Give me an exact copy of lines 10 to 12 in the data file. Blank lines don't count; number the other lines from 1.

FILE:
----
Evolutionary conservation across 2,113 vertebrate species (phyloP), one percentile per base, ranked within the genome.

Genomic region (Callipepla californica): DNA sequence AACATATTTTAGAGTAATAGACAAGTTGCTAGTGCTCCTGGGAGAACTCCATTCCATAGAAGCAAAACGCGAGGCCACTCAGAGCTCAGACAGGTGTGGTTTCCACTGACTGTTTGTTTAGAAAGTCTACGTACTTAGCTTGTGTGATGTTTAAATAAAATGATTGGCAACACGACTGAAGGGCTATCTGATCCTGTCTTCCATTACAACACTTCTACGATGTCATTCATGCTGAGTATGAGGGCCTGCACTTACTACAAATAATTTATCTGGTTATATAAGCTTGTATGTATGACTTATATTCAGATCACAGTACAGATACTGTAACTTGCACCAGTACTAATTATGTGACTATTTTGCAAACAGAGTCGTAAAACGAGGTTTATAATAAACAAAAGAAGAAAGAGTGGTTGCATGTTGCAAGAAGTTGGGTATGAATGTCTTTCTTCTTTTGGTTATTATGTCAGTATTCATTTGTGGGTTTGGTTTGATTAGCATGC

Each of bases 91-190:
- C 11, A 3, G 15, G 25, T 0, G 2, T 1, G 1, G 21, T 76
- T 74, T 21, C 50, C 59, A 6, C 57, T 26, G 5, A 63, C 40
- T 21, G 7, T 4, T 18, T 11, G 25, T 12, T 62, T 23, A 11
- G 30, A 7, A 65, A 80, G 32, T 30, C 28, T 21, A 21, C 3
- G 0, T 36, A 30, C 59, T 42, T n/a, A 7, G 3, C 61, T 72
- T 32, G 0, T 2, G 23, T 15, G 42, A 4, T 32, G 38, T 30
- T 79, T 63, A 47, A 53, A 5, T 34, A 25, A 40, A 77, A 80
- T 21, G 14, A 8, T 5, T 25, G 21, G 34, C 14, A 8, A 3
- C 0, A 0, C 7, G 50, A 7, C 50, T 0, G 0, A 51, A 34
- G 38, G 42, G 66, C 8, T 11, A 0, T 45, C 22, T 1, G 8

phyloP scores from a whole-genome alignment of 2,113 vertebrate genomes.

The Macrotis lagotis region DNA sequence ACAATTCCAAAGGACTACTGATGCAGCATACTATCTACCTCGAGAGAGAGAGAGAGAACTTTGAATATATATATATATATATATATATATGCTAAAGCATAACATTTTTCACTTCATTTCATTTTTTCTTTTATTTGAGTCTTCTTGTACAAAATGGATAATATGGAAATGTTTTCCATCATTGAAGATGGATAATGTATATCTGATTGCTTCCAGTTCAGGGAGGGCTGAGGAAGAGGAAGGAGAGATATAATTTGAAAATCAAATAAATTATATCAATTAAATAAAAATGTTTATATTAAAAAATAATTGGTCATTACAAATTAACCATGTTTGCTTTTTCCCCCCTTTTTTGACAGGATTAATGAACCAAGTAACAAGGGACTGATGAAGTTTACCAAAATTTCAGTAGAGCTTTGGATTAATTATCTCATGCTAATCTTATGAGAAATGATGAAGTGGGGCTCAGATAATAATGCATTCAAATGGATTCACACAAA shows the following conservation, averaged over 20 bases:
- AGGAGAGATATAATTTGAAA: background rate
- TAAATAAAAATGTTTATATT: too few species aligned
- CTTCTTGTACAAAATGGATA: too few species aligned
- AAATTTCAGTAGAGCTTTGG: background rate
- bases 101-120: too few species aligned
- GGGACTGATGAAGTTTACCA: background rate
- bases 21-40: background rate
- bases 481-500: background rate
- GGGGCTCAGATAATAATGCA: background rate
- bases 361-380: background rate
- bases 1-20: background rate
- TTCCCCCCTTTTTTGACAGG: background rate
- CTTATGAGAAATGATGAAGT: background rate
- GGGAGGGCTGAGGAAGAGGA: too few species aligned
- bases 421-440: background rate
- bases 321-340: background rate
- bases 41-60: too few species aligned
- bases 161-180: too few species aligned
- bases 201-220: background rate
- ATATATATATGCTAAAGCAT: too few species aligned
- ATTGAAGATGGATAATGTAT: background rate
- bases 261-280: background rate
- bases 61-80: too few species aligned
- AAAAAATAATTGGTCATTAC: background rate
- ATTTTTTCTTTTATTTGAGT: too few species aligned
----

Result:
- T 79, T 63, A 47, A 53, A 5, T 34, A 25, A 40, A 77, A 80
- T 21, G 14, A 8, T 5, T 25, G 21, G 34, C 14, A 8, A 3
- C 0, A 0, C 7, G 50, A 7, C 50, T 0, G 0, A 51, A 34